Skip to main content


Addressing the Information Challenge: 7 Ways Governance Can Help

The explosion of data is something that executives across industry are trying to wrap their heads around. Healthcare is no different. In fact, healthcare data is expected to grow 99% – patient data, wearables, medical literature, scientific articles, etc. are adding to the explosion of healthcare information. This data deluge is a big challenge for healthcare organizations because they are unable to leverage information to make timely and profitable business decisions.

To solve the data challenge many organizations try:

  • Implementing Master Data Management or some other data management initiative
  • Acquiring quality tools or other technology
  • Putting people “in charge” whether through committees or assignments to “manage the information”

Unfortunately, these approaches are not very effective. In order to tackle data challenges healthcare organizations must turn to governance. Governance helps address the information challenges by:

  • Ensuring information is fresh, available and accessible
  • Articulating who can make changes and when and enforces these decision rights to prevent rogue changes
  • Identifying all repositories, their purpose and their content based upon an enterprise-wide common vocabulary
  • Defining, maintaining and publishing a common vocabulary specific to the enterprise’s needs and language
  • Supplying an enterprise-wide description of each areas information use and the mechanisms to ensure cross-functional alignment and management support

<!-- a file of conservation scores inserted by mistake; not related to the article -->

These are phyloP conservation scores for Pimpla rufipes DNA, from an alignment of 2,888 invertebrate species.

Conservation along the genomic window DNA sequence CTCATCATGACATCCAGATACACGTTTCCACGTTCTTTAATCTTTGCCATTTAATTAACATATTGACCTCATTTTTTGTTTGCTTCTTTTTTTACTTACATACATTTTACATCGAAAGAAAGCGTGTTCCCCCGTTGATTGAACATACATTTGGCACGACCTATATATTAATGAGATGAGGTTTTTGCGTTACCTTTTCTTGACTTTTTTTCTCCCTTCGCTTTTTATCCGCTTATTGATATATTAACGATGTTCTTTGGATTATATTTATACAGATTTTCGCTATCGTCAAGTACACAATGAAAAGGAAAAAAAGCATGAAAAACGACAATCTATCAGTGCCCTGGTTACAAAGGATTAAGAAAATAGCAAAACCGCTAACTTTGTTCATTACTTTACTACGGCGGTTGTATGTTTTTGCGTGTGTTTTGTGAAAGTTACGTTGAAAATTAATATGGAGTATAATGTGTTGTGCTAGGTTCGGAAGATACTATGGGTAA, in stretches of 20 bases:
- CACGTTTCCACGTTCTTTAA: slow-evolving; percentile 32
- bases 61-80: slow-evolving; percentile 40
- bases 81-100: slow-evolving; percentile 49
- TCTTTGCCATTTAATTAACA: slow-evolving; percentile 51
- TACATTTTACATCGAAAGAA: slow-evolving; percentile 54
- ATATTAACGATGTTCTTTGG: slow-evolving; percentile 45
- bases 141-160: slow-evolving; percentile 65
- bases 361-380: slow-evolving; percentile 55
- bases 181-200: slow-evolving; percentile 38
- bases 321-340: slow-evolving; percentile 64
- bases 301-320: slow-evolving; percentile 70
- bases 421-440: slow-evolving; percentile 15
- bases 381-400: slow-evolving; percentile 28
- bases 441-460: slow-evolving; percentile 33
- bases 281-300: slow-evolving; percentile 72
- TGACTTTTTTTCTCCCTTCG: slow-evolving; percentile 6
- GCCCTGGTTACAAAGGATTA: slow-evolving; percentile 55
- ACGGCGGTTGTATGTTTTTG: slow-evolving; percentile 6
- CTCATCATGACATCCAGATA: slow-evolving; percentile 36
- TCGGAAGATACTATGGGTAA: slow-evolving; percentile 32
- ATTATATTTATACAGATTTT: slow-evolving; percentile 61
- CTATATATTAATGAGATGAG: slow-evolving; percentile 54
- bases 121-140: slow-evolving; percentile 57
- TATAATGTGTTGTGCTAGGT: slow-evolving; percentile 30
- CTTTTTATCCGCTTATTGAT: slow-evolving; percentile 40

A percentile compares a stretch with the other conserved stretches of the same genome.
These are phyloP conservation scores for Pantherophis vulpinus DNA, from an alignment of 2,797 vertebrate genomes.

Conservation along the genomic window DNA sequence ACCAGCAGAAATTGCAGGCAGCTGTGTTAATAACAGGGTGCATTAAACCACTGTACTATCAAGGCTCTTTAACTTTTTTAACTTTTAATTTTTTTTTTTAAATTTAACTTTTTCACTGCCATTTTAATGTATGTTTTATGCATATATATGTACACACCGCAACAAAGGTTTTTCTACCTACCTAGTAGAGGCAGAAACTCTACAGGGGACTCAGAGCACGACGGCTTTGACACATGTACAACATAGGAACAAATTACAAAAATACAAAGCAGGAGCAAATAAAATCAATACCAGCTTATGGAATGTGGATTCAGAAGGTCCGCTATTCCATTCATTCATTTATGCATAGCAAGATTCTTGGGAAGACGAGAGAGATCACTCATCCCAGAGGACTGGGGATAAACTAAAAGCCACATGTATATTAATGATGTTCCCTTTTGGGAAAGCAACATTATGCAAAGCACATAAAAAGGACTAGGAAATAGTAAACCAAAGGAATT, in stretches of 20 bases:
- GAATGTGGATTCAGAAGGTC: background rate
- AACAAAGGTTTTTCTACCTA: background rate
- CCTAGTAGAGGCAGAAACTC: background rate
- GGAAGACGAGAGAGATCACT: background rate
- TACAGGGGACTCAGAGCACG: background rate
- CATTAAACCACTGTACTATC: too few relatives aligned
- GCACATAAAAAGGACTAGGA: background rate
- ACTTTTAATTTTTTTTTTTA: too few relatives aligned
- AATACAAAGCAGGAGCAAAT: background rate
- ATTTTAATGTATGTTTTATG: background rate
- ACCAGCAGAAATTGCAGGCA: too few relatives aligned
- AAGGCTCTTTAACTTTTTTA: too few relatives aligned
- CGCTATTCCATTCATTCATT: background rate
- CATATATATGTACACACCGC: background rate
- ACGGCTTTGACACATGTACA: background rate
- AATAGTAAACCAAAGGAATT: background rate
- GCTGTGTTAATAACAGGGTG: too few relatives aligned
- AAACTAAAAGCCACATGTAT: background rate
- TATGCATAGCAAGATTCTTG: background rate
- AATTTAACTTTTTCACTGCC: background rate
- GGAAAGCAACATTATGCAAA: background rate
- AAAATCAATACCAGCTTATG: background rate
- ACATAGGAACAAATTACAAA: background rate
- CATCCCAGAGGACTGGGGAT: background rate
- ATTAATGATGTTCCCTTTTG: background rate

• Providing clearly defined rules for quality, integrity, representation, etc. of the information and clear processes and responsibilities for stewarding the information for adherence to these rules
  • Assigning, communicating and enforcing decision rights across the enterprise, as well as ensures actions taken and decisions made are broadly communicated

Information and data governance are quickly becoming imperative for a healthcare industry that is both seeking to capitalize on the value of its information assets and that is committed to ensuring the reliability and integrity of information and data used to improve care quality, operations, and financial performance. After all, trust in health information and high-quality patient care depend on it.

To learn more about trends impacting healthcare governance, download our recent guide, Healthcare Governance, Trends to Watch.

Leave a Reply

Your email address will not be published. Required fields are marked *

This site uses Akismet to reduce spam. Learn how your comment data is processed.

Mark Steinbacher

More from this Author

Follow Us